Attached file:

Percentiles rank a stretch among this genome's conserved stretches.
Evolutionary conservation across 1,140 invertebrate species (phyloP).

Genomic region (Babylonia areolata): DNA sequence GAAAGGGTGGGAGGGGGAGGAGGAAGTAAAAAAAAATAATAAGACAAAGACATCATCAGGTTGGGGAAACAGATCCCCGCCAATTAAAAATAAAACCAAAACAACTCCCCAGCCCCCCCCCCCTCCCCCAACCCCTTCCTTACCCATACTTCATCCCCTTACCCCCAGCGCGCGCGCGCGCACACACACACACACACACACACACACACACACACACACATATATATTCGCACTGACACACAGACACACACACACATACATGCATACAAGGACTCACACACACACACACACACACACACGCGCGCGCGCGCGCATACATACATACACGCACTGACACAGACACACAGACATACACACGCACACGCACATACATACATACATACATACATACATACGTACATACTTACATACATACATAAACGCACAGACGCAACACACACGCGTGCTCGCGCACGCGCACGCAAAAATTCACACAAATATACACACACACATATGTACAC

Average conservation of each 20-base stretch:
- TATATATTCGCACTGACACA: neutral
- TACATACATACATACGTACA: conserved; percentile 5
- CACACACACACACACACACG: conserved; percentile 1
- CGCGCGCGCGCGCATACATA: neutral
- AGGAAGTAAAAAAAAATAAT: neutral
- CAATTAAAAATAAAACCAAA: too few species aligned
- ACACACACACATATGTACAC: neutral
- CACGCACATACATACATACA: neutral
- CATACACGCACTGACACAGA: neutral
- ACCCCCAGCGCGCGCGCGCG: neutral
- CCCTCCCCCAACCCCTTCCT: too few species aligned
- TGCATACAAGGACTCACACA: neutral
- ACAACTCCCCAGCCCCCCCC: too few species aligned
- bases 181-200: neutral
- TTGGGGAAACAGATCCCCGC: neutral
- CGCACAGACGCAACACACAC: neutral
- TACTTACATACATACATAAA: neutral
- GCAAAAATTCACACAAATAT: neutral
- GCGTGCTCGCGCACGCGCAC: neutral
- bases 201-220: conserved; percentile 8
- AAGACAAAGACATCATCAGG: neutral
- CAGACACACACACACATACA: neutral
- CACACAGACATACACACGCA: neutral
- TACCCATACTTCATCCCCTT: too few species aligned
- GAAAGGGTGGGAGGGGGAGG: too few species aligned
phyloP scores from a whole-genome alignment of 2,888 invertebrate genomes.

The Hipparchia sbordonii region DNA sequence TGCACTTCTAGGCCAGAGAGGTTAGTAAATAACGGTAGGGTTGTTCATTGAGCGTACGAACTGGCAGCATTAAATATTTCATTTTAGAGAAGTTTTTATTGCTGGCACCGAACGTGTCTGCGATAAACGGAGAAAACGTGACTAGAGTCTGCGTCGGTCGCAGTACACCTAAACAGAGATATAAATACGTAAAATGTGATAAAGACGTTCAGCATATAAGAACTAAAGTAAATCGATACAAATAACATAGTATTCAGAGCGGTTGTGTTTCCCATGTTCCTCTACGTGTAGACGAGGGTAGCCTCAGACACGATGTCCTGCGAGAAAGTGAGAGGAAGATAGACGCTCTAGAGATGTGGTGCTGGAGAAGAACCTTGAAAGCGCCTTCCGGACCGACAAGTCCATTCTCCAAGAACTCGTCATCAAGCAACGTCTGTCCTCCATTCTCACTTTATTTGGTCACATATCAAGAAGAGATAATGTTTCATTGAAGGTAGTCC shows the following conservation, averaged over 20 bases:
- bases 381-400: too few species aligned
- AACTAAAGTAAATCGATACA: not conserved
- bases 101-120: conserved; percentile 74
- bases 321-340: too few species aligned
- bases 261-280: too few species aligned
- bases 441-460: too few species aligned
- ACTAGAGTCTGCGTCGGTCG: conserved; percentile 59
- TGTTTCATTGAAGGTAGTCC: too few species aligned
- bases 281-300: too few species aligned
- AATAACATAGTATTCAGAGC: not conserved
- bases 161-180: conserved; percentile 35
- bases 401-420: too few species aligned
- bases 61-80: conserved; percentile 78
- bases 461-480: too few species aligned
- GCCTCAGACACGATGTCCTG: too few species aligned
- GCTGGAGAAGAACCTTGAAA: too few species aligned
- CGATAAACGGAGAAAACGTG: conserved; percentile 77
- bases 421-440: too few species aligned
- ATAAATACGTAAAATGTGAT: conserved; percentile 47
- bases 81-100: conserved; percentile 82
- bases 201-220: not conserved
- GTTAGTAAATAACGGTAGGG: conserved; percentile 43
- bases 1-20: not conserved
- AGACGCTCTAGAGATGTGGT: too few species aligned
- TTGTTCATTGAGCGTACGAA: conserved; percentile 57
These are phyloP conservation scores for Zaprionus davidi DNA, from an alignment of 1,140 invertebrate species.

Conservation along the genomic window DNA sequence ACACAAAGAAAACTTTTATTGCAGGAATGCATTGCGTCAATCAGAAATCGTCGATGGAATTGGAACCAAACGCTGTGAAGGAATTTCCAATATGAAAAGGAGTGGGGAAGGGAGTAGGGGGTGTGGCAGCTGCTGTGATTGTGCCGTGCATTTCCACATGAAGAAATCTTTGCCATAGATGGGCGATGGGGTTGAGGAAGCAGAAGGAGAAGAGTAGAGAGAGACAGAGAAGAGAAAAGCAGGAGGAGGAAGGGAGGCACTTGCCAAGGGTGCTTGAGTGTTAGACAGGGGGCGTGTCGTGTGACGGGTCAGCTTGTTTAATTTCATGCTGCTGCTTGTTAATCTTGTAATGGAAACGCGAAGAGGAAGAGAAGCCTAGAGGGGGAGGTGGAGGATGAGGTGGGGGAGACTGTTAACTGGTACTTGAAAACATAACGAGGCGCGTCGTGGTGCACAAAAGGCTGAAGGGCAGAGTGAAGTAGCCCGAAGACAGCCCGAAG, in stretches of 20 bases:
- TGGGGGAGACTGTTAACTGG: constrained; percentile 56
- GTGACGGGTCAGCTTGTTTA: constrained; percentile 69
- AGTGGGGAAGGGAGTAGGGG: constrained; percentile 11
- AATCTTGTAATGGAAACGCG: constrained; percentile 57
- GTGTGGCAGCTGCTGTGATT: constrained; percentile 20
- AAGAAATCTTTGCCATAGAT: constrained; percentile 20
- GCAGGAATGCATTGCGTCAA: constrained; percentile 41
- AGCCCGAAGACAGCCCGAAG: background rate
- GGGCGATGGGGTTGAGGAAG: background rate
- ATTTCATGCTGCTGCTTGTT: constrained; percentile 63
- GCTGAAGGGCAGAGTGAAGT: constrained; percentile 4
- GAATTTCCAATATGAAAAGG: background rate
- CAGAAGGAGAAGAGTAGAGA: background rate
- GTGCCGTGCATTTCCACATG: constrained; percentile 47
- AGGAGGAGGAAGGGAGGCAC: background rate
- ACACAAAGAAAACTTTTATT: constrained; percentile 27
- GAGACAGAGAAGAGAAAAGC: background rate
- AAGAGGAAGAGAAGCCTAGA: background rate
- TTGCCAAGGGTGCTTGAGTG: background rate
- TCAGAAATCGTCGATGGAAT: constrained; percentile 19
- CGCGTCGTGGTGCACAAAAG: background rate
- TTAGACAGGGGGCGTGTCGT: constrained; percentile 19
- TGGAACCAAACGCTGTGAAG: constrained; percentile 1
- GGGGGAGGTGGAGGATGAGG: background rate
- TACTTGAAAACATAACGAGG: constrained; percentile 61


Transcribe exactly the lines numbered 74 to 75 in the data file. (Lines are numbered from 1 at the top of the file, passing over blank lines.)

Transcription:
- ACACAAAGAAAACTTTTATT: constrained; percentile 27
- GAGACAGAGAAGAGAAAAGC: background rate